We have received several reports of a ‘catastrophic’ structural chassis failure on at least five Land Rovers fitted with aerial work platforms.
The reports began coming in almost two weeks ago and concerned Land Rover-based work platforms being used in the UK by Fountains forestry working on a contract to Central Networks. The Gardner Denver platform installation had had been officially approved and signed off by Land Rover.
The chassis on the units concerned are all said to have broken just behind the cab, splitting the machine in half.
Initial reports suggested that the problem was caused by the Overland cab extension forcing the platform to be fitted further back from the engine, however there are reports of other platforms with regular cabs having also failed, seeming to rule out this as a possible cause.
The first machine failed on the evening of 24th January and was a 2009 model Land Rover Defender 130 being used by Fountains. The machine’s two chassis rails that support the vehicle’s body, engine and transmission fractured.
Fortunately the incident occurred as the vehicle was being parked and no-one was injured. The driver heard a loud band – a result of the chassis failure and the platform’s boom came down onto the roof of the cab.
Fountains had a total of five Land Rover platforms on the contract – three Defender 130s and two Defender 110s.
The remaining four were inspected and revealed hairline fractures on the Defender 130s at the same place as the first failure. All four remaining machines were immediately quarantined. Later reports suggest that five machines are now affected.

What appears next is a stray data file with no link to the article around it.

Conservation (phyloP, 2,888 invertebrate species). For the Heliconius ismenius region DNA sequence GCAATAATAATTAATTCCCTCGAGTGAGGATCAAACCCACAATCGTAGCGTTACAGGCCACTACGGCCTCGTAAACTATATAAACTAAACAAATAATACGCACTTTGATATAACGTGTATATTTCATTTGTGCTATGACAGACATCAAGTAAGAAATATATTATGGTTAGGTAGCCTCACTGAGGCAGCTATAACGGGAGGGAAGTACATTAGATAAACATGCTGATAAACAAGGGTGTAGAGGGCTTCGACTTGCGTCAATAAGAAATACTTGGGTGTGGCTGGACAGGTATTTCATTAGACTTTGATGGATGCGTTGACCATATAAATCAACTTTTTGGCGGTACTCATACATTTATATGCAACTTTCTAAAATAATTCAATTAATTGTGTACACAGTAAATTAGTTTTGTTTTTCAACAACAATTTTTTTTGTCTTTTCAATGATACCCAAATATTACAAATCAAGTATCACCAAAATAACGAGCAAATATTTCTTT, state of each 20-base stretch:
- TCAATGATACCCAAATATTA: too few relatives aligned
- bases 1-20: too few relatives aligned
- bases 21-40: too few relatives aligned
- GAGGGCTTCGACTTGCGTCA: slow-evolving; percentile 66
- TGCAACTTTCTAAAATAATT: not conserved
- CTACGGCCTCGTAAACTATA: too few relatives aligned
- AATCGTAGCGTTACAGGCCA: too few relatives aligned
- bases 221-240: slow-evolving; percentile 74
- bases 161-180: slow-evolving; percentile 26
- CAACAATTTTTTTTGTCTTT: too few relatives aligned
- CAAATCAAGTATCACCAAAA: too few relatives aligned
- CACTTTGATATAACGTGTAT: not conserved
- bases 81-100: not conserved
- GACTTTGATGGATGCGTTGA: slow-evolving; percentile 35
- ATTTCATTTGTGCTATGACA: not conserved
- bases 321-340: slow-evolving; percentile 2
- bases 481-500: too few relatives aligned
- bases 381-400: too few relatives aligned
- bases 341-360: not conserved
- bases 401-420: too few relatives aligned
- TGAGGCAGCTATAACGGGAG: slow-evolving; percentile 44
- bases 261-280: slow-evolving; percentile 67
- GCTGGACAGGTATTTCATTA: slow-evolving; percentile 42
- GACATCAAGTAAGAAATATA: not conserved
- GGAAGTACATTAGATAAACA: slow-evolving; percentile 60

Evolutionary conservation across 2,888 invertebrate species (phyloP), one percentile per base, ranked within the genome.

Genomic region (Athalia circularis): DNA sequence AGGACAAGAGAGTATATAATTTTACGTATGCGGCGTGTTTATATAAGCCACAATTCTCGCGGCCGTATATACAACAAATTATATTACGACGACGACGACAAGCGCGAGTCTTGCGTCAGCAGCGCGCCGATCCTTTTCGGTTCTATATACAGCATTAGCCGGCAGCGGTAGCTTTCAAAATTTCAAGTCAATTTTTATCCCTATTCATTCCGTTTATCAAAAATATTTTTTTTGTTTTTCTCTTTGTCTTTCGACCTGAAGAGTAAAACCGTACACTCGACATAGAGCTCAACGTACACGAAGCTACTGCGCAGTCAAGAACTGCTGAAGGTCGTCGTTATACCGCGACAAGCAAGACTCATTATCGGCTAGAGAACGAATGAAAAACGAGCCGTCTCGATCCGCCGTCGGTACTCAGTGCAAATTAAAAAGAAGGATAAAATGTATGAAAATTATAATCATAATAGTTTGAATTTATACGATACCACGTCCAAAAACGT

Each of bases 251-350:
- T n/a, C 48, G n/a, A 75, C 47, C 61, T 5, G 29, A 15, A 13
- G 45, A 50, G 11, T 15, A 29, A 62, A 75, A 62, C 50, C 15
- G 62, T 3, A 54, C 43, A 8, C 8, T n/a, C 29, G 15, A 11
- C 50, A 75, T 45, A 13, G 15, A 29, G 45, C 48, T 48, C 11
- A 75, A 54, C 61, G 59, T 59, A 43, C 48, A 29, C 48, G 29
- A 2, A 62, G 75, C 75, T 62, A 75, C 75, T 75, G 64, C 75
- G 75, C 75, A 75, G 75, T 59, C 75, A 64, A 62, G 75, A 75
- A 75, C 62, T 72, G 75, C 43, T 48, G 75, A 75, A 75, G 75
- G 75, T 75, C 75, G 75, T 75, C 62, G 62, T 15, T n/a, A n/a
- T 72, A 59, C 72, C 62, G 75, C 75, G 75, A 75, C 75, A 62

We have tried repeatedly and systematically to speak with both Gardner Denver and Land Rover in order to include for their comments but both have declined to return out calls.
We do know that in 2009, Land Rover was informed directly about concerns regarding its installation recommendations by at least one other lift manufacturer. That manufacturer has since refused to follow Land Rover’s installation guidelines which it considers inadequate.
We will update this report as soon as we hear from either Gardner Denver or Land Rover.
This is a hard one, in that structural failures arise from time to time that are not related to design but to exceptional/extreme use, overload or one-off and batch errors in welding or material specification.
However in this case much, although not all, of the evidence suggests that it is likely to be related to the installation design. It is always a challenge fitting a work platform or crane to a commercial chassis. The two have totally different needs.
The commercial chassis is usually designed to flex in order to absorb and cope with high speed road conditions, the platform though needs to be as rigid as possible – flex is not something you appreciate at 12 metres.
The marriage of the platform sub-fame to the chassis is therefore critical, the sub-frame should not supress the vehicles need to flex down its entire length or it will change its road performance. However once the lift is jacked up on outriggers the chassis is semi-suspended and the manner in which the lifts movements are transferred to it is also important.
And finally the way in which the outriggers are retracted can have an impact. If the machine is jacked to the maximum height, and the front jacks are retracted first, the front tyres can be forced into the ground which has the effect of trying to break the back of the chassis. Do this repeatedly and………
The sad thing here is the wall of silence we have faced from the two manufacturers. There are hundreds of these machines at work, often travelling on the highway at speeds of 70mph or more… the possible repercussions do not bear thinking about.